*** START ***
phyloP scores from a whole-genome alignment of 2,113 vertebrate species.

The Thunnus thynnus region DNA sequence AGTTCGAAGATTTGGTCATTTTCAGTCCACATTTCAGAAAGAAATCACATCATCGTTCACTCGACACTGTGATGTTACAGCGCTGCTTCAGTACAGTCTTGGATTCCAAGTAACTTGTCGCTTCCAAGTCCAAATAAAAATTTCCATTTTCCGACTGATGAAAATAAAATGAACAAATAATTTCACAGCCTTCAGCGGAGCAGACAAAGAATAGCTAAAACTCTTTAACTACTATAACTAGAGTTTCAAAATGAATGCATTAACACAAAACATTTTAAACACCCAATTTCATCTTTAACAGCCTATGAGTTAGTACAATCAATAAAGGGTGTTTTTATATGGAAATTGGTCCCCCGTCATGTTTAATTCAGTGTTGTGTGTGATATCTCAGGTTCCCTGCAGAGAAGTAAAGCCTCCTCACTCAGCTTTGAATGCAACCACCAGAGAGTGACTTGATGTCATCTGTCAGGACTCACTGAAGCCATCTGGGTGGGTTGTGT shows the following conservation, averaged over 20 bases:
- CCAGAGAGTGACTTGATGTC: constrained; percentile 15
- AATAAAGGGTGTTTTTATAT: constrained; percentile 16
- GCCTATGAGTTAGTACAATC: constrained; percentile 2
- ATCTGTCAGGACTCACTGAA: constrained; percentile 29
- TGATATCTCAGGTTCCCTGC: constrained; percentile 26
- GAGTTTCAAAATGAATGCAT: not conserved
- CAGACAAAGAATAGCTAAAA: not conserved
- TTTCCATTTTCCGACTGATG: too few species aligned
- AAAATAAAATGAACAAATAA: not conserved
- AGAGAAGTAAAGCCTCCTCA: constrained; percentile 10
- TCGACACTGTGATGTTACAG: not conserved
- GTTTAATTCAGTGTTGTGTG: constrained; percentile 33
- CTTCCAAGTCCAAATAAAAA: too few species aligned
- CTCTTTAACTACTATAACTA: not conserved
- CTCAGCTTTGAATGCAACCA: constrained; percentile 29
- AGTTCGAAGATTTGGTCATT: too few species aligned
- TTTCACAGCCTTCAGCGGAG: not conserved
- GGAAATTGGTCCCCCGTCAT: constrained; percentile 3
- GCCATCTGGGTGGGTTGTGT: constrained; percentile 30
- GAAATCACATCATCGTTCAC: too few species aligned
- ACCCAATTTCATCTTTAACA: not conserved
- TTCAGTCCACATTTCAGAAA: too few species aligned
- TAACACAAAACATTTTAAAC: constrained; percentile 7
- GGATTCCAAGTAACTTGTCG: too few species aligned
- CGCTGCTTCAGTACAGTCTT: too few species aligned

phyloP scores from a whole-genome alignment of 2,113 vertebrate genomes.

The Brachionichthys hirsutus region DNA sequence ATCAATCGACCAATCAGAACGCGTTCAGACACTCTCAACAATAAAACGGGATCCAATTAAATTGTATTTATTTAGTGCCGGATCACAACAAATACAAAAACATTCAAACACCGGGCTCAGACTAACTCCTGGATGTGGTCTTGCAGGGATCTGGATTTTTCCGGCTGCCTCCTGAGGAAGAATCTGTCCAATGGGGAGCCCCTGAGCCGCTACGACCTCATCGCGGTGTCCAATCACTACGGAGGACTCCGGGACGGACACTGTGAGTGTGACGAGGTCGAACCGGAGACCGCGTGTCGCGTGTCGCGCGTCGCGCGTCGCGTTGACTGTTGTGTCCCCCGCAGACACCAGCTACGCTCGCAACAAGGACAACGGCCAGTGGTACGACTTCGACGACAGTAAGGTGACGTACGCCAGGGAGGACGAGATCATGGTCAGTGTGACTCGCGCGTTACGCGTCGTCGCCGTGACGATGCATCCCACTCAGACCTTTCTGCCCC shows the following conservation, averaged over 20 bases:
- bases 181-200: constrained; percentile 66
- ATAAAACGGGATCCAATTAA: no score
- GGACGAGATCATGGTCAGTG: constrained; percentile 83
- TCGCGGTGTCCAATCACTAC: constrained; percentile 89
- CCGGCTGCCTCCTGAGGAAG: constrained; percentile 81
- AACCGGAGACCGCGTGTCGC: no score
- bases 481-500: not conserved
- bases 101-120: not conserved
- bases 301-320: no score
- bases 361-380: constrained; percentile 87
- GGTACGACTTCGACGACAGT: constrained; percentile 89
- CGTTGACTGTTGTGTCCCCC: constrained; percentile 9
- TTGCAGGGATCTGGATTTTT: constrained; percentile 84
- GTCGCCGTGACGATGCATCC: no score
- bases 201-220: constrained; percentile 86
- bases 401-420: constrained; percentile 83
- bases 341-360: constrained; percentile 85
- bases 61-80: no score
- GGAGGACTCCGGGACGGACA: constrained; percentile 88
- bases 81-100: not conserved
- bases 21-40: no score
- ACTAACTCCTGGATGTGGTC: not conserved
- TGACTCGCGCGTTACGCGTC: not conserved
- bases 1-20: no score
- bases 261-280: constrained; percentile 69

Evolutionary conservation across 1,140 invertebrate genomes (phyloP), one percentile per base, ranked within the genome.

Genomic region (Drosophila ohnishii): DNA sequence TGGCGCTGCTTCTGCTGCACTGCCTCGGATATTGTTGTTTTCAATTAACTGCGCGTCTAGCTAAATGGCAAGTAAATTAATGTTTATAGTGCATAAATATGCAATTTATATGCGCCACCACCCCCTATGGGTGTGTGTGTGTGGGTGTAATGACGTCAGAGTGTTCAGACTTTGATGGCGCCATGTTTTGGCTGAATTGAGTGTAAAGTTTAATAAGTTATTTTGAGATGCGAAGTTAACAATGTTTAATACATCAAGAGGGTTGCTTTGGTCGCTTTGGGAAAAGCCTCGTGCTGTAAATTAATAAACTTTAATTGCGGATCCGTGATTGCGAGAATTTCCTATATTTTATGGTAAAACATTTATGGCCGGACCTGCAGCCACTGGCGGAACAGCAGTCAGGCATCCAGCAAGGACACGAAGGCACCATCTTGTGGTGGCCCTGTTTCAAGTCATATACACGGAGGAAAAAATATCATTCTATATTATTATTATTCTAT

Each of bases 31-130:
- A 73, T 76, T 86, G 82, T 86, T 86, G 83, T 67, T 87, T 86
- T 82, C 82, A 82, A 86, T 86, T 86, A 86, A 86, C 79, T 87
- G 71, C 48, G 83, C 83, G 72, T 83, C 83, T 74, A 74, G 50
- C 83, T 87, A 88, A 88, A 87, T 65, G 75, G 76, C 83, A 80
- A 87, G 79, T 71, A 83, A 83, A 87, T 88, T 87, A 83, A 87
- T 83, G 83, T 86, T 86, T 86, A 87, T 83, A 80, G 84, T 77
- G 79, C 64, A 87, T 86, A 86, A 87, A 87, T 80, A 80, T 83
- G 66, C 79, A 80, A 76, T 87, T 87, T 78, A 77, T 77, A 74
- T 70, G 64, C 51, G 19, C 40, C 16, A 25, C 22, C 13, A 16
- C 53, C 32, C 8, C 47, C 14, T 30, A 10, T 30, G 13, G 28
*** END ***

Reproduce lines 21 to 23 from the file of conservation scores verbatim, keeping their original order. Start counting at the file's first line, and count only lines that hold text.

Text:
- GCCATCTGGGTGGGTTGTGT: constrained; percentile 30
- GAAATCACATCATCGTTCAC: too few species aligned
- ACCCAATTTCATCTTTAACA: not conserved